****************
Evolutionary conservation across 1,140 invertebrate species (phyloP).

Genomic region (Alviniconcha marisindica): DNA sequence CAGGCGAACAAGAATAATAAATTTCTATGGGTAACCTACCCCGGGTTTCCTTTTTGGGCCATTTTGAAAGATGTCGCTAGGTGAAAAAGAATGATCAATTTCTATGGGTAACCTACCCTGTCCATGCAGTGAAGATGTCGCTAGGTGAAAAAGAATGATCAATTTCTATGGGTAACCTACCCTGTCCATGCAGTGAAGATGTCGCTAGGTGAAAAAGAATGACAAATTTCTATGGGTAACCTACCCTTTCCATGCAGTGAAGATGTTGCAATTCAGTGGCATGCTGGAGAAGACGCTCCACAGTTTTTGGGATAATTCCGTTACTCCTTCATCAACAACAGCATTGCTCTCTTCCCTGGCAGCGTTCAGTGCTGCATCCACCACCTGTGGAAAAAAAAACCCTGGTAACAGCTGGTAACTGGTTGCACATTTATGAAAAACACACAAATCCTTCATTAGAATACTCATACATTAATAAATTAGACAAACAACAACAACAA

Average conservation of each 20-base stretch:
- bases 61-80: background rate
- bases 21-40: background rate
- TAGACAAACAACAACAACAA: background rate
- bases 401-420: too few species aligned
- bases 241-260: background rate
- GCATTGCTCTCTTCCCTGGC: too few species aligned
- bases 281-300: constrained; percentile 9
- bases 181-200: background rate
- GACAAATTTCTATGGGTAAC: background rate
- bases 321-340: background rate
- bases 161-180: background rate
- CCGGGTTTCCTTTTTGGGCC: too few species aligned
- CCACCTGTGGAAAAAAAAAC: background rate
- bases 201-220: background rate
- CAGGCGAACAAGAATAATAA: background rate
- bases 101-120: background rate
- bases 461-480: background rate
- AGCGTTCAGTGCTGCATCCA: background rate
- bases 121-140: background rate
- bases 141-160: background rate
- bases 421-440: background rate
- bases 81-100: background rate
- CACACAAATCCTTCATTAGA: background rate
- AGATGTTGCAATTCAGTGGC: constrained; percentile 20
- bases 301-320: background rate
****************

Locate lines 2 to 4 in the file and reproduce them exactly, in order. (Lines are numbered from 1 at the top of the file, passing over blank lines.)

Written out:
Genomic region (Alviniconcha marisindica): DNA sequence CAGGCGAACAAGAATAATAAATTTCTATGGGTAACCTACCCCGGGTTTCCTTTTTGGGCCATTTTGAAAGATGTCGCTAGGTGAAAAAGAATGATCAATTTCTATGGGTAACCTACCCTGTCCATGCAGTGAAGATGTCGCTAGGTGAAAAAGAATGATCAATTTCTATGGGTAACCTACCCTGTCCATGCAGTGAAGATGTCGCTAGGTGAAAAAGAATGACAAATTTCTATGGGTAACCTACCCTTTCCATGCAGTGAAGATGTTGCAATTCAGTGGCATGCTGGAGAAGACGCTCCACAGTTTTTGGGATAATTCCGTTACTCCTTCATCAACAACAGCATTGCTCTCTTCCCTGGCAGCGTTCAGTGCTGCATCCACCACCTGTGGAAAAAAAAACCCTGGTAACAGCTGGTAACTGGTTGCACATTTATGAAAAACACACAAATCCTTCATTAGAATACTCATACATTAATAAATTAGACAAACAACAACAACAA

Average conservation of each 20-base stretch:
- bases 61-80: background rate